October’s awareness month highlights risks
“You have breast cancer,”— four words no woman wants to hear. But more than 246,000 are diagnosed with breast cancer each year. It’s the most commonly diagnosed cancer and the second leading cause of death among women in the U.S., according to the National Breast Cancer Foundation.
Just in time for Breast Cancer Awareness Month in October, Erin Prince, MD, radiologist and breast specialist at the Providence Breast Health Center, discusses four things you need to know about breast cancer.
1. Know your risk
Approximately one of eight women will be diagnosed with breast cancer in their lifetime— that gives you a 12 percent lifetime risk for the disease. It is estimated that in 2017, more than 252,000 new cases of breast cancer will be diagnosed.
Women with a family history of breast cancer have an increased chance of getting breast cancer, but approximately 85 percent of women who are diagnosed have no family history.
“Cancer is most treatable when it is caught early,” Prince said. “Knowing your personal risk can increase screening measures, leading to earlier screenings, earlier detection and less aggressive surgeries.”
So, what factors can increase your risks? While several risk factors can play a role in whether you may receive a breast cancer diagnosis in your lifetime, being female and getting older are the two biggest players. It’s important to talk to your doctor about your family history and your personal health history to determine the best time to start mammogram screenings.
2. When to get screened
Having risk factors doesn’t automatically equal a breast cancer diagnosis, but some women are at greater risk than others. The American College of Radiology (ACR) and American College of Obstetricians and Gynecologists (ACOG), recommend yearly screening mammography for all women beginning at age 40 and no later than age 50.
Women with a lifetime risk of breast cancer greater than 20 percent are encouraged to receive yearly screening mammograms beginning at age 40.
In some cases, screening is recommended even earlier. For example, if you have a known increased risk of breast cancer, and your mother was diagnosed at age 44, mammograms could begin as early as age 34.
Women with greater than 20 percent lifetime risk may also qualify for complete breast ultrasounds or breast MRI. Talk to your doctor about what is the best option for you.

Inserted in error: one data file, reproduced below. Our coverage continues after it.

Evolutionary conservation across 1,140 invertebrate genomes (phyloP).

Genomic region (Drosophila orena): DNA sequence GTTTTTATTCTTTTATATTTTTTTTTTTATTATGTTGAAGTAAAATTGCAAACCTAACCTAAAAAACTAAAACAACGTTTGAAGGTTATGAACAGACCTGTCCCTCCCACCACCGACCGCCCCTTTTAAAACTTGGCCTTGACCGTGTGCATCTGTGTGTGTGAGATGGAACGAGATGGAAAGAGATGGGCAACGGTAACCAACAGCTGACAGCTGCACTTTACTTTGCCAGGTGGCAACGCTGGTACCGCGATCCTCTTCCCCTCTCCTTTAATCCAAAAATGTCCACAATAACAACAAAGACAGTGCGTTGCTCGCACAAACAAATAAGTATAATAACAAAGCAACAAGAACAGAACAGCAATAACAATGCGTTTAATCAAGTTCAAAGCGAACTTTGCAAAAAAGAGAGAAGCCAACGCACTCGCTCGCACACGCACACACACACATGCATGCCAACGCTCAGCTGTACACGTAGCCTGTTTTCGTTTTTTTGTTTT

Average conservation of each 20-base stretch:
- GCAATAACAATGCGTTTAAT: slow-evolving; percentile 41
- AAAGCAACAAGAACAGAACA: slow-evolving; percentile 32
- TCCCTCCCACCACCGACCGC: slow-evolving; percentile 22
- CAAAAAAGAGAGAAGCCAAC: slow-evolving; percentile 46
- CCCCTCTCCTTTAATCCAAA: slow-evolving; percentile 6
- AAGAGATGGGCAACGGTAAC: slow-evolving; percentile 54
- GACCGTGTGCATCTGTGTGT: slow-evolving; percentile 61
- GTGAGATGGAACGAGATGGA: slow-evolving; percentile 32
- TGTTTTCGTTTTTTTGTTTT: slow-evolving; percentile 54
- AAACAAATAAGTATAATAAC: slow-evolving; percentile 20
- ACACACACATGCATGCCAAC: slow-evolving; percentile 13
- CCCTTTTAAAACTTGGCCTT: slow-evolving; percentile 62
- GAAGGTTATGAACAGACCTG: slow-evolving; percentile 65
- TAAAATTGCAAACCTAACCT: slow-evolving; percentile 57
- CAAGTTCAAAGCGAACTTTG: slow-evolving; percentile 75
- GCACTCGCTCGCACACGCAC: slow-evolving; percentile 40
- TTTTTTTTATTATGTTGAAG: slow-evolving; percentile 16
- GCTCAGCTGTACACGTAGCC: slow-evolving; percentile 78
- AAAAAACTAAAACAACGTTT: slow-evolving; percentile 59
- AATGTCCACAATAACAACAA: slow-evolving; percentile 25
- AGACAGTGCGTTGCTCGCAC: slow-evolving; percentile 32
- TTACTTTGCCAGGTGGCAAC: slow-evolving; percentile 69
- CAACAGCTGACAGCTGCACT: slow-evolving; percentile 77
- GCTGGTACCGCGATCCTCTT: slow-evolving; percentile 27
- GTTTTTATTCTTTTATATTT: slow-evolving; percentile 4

3. Early detection can save your life
No matter your risk, early detection through self-exams and mammogram screenings is key to finding cancer early, when it is most treatable.
Providence offers Digital 3D Mammography™, the first and only state of the art technology of its kind in Waco. 3D mammography provides enhanced breast tissue visualization resulting in better detection, earlier.
ACOG also recommends a yearly clinical breast exam by your provider. Recommendations vary on the importance of monthly self-breast exam, but flag your health care provider if you feel there is any change in your breasts.
4. Be Proactive
While you can’t control your genetics, or stop the aging process, you can be proactive in your breast health.
- Eat a healthy diet. Always use portion control. Limit highly processed foods and opt for lean meats, whole grains, and fruits and vegetables.
- Exercise regularly. Make it fun with a walking buddy or crank up some tunes.
- Don’t smoke and limit alcohol intake.
- See your doctor regularly for annual well-checks.
Teaming together in your care
If you do hear, “you have breast cancer,” the Providence Breast Health Center is here for you. With a multidisciplinary and coordinated approach in play, a team of breast imaging radiologists, surgeons, oncologists and pathologists develop the best care plan, specialized for your needs. From screening and diagnosis to treatment and beyond, nurse navigators walk alongside each patient, providing support and comfort along the way. Learn more about the Providence Breast Health Center and support groups available.